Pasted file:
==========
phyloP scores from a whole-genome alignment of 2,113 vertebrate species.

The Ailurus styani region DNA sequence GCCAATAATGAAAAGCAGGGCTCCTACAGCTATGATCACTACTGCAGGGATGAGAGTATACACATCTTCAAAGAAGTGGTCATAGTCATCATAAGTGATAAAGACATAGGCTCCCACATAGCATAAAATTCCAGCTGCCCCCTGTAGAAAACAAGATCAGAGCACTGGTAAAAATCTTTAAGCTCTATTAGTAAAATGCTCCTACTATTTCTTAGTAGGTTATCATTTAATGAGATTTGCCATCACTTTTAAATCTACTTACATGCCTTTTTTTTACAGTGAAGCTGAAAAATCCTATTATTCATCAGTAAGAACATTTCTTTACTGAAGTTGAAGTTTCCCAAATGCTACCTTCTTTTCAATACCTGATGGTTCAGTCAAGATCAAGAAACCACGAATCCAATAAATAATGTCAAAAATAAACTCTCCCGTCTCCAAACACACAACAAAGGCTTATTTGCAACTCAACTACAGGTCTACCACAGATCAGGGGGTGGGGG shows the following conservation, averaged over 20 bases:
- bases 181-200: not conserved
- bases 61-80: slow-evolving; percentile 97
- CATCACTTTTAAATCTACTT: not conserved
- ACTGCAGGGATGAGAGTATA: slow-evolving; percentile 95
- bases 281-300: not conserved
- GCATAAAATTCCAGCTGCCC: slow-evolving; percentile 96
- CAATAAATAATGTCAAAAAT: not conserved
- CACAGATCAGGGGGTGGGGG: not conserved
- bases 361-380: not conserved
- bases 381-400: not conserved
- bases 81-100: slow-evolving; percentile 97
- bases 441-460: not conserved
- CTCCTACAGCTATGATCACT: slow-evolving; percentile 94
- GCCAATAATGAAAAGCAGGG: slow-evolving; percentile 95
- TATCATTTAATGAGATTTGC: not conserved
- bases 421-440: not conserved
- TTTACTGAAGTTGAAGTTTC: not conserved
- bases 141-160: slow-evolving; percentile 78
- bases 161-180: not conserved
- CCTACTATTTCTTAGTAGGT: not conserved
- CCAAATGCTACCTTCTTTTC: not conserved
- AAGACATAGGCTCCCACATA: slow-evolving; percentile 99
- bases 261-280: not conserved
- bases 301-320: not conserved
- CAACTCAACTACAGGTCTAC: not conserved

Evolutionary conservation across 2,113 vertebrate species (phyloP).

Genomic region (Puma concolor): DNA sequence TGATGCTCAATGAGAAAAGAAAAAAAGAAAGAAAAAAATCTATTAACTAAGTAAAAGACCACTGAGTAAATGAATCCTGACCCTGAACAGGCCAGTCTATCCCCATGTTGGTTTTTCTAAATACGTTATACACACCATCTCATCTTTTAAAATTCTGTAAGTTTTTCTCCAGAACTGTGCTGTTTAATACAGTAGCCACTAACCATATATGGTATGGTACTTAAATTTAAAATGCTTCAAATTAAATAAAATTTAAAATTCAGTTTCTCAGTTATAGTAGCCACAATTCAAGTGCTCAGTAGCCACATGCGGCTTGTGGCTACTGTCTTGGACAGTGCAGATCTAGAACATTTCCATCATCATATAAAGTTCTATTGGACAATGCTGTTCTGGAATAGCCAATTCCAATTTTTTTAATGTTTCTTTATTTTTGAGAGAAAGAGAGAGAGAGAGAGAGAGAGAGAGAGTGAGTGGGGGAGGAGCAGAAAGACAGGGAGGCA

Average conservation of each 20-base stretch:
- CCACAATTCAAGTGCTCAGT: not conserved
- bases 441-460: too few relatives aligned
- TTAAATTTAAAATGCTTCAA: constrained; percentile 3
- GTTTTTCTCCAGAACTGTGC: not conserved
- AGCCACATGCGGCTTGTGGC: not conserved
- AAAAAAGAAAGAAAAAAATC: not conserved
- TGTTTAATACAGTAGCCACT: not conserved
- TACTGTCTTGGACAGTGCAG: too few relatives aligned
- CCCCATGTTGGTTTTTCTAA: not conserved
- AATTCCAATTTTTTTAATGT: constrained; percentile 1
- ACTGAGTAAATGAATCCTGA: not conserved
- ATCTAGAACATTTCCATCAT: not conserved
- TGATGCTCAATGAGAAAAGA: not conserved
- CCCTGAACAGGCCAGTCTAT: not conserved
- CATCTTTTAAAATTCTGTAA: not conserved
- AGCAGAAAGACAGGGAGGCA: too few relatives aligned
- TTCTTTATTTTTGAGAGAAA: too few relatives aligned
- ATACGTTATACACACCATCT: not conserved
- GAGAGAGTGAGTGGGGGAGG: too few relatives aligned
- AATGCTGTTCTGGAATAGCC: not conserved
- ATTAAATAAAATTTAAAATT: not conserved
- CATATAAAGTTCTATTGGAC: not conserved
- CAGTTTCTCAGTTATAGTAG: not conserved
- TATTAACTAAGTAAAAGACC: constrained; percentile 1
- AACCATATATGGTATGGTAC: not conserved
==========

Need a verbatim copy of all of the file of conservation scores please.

phyloP scores from a whole-genome alignment of 2,113 vertebrate species.

The Ailurus styani region DNA sequence GCCAATAATGAAAAGCAGGGCTCCTACAGCTATGATCACTACTGCAGGGATGAGAGTATACACATCTTCAAAGAAGTGGTCATAGTCATCATAAGTGATAAAGACATAGGCTCCCACATAGCATAAAATTCCAGCTGCCCCCTGTAGAAAACAAGATCAGAGCACTGGTAAAAATCTTTAAGCTCTATTAGTAAAATGCTCCTACTATTTCTTAGTAGGTTATCATTTAATGAGATTTGCCATCACTTTTAAATCTACTTACATGCCTTTTTTTTACAGTGAAGCTGAAAAATCCTATTATTCATCAGTAAGAACATTTCTTTACTGAAGTTGAAGTTTCCCAAATGCTACCTTCTTTTCAATACCTGATGGTTCAGTCAAGATCAAGAAACCACGAATCCAATAAATAATGTCAAAAATAAACTCTCCCGTCTCCAAACACACAACAAAGGCTTATTTGCAACTCAACTACAGGTCTACCACAGATCAGGGGGTGGGGG shows the following conservation, averaged over 20 bases:
- bases 181-200: not conserved
- bases 61-80: slow-evolving; percentile 97
- CATCACTTTTAAATCTACTT: not conserved
- ACTGCAGGGATGAGAGTATA: slow-evolving; percentile 95
- bases 281-300: not conserved
- GCATAAAATTCCAGCTGCCC: slow-evolving; percentile 96
- CAATAAATAATGTCAAAAAT: not conserved
- CACAGATCAGGGGGTGGGGG: not conserved
- bases 361-380: not conserved
- bases 381-400: not conserved
- bases 81-100: slow-evolving; percentile 97
- bases 441-460: not conserved
- CTCCTACAGCTATGATCACT: slow-evolving; percentile 94
- GCCAATAATGAAAAGCAGGG: slow-evolving; percentile 95
- TATCATTTAATGAGATTTGC: not conserved
- bases 421-440: not conserved
- TTTACTGAAGTTGAAGTTTC: not conserved
- bases 141-160: slow-evolving; percentile 78
- bases 161-180: not conserved
- CCTACTATTTCTTAGTAGGT: not conserved
- CCAAATGCTACCTTCTTTTC: not conserved
- AAGACATAGGCTCCCACATA: slow-evolving; percentile 99
- bases 261-280: not conserved
- bases 301-320: not conserved
- CAACTCAACTACAGGTCTAC: not conserved

Evolutionary conservation across 2,113 vertebrate species (phyloP).

Genomic region (Puma concolor): DNA sequence TGATGCTCAATGAGAAAAGAAAAAAAGAAAGAAAAAAATCTATTAACTAAGTAAAAGACCACTGAGTAAATGAATCCTGACCCTGAACAGGCCAGTCTATCCCCATGTTGGTTTTTCTAAATACGTTATACACACCATCTCATCTTTTAAAATTCTGTAAGTTTTTCTCCAGAACTGTGCTGTTTAATACAGTAGCCACTAACCATATATGGTATGGTACTTAAATTTAAAATGCTTCAAATTAAATAAAATTTAAAATTCAGTTTCTCAGTTATAGTAGCCACAATTCAAGTGCTCAGTAGCCACATGCGGCTTGTGGCTACTGTCTTGGACAGTGCAGATCTAGAACATTTCCATCATCATATAAAGTTCTATTGGACAATGCTGTTCTGGAATAGCCAATTCCAATTTTTTTAATGTTTCTTTATTTTTGAGAGAAAGAGAGAGAGAGAGAGAGAGAGAGAGAGTGAGTGGGGGAGGAGCAGAAAGACAGGGAGGCA

Average conservation of each 20-base stretch:
- CCACAATTCAAGTGCTCAGT: not conserved
- bases 441-460: too few relatives aligned
- TTAAATTTAAAATGCTTCAA: constrained; percentile 3
- GTTTTTCTCCAGAACTGTGC: not conserved
- AGCCACATGCGGCTTGTGGC: not conserved
- AAAAAAGAAAGAAAAAAATC: not conserved
- TGTTTAATACAGTAGCCACT: not conserved
- TACTGTCTTGGACAGTGCAG: too few relatives aligned
- CCCCATGTTGGTTTTTCTAA: not conserved
- AATTCCAATTTTTTTAATGT: constrained; percentile 1
- ACTGAGTAAATGAATCCTGA: not conserved
- ATCTAGAACATTTCCATCAT: not conserved
- TGATGCTCAATGAGAAAAGA: not conserved
- CCCTGAACAGGCCAGTCTAT: not conserved
- CATCTTTTAAAATTCTGTAA: not conserved
- AGCAGAAAGACAGGGAGGCA: too few relatives aligned
- TTCTTTATTTTTGAGAGAAA: too few relatives aligned
- ATACGTTATACACACCATCT: not conserved
- GAGAGAGTGAGTGGGGGAGG: too few relatives aligned
- AATGCTGTTCTGGAATAGCC: not conserved
- ATTAAATAAAATTTAAAATT: not conserved
- CATATAAAGTTCTATTGGAC: not conserved
- CAGTTTCTCAGTTATAGTAG: not conserved
- TATTAACTAAGTAAAAGACC: constrained; percentile 1
- AACCATATATGGTATGGTAC: not conserved